Today in America racial inequality is a great concern for everyone. This article shows immediate need for more research studies; only with accurate data can the food allergy community develop an effective program of action to aid indigent children and other minority children. They need improved access to appropriate childcare, safe food, medical care, and lifesaving medicine like epinephrine for them. Please see more details by clicking here.
By Shereen Siewert
November 8, 2020
As Emily Brown stood in a food pantry looking at her options, she felt alone. Up to that point, she had never struggled financially. But there she was, desperate to find safe food for her young daughter with food allergies. What she found was a jar of salsa and some potatoes. “That was all that was available,” said Brown, who lives in Kansas City, Kansas. “It was just a desperate place.”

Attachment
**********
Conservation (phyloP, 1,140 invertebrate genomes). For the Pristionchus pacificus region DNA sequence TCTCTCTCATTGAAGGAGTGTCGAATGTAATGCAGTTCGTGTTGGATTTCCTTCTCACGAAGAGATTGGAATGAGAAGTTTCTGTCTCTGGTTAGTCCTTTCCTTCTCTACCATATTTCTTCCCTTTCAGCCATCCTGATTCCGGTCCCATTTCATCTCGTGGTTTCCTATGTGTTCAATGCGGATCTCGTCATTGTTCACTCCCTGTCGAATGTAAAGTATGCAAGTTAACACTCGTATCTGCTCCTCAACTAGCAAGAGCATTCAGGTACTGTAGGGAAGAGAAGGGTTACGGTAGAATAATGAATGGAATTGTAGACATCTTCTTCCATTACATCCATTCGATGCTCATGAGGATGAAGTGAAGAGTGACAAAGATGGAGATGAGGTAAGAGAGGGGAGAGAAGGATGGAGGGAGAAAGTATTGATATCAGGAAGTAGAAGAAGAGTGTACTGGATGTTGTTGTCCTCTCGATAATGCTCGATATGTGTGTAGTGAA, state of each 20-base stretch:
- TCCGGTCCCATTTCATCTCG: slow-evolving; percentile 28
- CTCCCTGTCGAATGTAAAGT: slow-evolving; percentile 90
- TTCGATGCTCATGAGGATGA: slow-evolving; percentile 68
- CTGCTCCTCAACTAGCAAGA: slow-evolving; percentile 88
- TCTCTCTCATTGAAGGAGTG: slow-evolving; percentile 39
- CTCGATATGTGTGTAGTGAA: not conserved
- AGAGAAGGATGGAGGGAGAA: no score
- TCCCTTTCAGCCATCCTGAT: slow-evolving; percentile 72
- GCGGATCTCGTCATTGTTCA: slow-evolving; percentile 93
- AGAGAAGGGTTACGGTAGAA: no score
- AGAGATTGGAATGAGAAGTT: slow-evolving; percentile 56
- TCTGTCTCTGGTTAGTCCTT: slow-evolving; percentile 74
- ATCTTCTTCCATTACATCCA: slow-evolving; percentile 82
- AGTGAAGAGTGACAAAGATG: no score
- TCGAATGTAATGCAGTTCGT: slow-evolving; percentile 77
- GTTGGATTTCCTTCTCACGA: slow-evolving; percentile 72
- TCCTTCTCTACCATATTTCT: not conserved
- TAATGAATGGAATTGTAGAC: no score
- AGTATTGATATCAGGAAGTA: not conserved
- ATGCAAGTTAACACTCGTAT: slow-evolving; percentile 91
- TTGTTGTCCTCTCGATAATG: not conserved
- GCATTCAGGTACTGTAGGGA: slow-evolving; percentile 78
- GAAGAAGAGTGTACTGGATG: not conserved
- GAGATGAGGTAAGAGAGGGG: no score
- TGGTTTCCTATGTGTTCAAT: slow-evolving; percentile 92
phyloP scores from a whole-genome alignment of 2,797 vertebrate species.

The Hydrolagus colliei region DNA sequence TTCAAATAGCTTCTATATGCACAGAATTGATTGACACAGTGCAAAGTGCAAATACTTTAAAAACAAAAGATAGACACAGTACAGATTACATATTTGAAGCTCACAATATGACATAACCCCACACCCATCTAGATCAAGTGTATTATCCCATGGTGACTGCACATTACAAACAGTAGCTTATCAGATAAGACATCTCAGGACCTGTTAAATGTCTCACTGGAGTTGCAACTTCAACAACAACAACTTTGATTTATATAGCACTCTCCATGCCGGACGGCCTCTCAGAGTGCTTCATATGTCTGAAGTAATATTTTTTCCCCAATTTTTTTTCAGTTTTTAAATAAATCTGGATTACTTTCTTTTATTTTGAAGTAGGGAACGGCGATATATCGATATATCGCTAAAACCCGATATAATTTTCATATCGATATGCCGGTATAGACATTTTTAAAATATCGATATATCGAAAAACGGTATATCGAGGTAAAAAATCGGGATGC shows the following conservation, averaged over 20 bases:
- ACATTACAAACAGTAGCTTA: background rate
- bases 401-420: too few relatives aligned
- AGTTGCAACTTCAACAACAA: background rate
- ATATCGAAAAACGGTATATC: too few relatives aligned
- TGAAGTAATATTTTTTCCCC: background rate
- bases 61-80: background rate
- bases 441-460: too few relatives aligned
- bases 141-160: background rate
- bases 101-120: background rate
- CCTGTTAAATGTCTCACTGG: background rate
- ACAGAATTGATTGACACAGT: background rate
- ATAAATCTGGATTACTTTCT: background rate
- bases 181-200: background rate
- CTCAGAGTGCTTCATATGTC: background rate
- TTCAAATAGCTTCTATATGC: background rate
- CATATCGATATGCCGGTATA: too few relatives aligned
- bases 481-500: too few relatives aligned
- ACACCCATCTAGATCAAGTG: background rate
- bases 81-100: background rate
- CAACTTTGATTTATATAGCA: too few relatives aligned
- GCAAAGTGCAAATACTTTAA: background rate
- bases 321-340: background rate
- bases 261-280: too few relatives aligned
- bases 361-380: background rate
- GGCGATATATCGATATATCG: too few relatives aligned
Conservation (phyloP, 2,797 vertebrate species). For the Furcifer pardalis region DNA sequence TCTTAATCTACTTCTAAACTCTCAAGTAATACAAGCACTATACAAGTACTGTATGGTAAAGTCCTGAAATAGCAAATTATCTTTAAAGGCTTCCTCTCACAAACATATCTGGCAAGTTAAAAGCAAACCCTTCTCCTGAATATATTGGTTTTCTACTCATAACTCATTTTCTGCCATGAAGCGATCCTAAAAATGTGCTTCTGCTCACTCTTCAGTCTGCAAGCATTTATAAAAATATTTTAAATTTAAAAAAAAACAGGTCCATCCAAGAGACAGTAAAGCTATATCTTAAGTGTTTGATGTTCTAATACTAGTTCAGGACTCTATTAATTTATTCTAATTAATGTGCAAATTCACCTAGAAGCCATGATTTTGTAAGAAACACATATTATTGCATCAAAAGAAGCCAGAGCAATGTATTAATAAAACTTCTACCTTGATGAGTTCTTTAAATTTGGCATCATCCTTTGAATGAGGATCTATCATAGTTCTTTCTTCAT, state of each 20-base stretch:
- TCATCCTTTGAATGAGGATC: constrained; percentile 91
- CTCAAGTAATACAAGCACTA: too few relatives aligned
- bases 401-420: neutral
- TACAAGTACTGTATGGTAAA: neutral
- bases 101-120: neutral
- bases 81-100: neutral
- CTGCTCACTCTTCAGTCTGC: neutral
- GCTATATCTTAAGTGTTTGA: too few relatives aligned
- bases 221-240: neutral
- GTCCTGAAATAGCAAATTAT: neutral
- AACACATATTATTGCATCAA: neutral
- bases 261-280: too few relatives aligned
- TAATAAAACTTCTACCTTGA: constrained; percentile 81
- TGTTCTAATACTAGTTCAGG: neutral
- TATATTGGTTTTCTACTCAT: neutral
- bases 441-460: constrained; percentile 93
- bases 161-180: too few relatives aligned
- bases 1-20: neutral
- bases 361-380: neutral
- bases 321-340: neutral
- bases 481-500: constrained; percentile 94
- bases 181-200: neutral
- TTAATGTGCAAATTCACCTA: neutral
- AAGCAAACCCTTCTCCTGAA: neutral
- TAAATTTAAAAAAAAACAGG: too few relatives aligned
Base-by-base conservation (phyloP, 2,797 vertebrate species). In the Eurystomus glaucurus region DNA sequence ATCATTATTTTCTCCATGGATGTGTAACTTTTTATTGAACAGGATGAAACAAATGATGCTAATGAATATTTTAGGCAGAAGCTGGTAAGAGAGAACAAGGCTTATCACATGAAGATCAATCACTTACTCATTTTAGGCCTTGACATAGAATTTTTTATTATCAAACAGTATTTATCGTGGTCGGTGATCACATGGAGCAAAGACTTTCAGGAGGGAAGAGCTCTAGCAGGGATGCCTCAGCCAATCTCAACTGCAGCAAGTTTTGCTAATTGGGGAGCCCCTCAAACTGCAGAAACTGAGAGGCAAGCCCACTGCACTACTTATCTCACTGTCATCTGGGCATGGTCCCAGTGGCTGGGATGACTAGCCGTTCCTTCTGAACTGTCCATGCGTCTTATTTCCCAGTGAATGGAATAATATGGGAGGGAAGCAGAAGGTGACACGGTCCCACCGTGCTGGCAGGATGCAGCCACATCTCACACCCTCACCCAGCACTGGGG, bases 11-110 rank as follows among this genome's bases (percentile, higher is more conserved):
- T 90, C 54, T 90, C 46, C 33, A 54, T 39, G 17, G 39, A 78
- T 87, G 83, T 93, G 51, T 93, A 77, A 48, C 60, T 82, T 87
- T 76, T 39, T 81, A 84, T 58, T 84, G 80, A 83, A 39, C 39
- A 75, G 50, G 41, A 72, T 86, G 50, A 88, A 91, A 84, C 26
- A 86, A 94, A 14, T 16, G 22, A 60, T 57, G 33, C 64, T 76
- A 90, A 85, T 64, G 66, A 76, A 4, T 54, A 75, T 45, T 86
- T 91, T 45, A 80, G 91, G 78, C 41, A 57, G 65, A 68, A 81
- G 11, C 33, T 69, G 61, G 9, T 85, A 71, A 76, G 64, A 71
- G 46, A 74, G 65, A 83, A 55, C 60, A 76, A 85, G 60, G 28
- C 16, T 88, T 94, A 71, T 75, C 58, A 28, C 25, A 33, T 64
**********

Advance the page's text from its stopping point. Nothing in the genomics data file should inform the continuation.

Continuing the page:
When she became a parent, Brown left her job for lack of childcare that would accommodate her daughter’s allergies to peanuts, tree nuts, milk, eggs, wheat, and soy. When she and her husband then turned to a federal food assistance program, they found few allowable allergy substitutions. The closest allergy support group she could find was an hour away. She was almost always the only Black parent, and the only poor parent, there.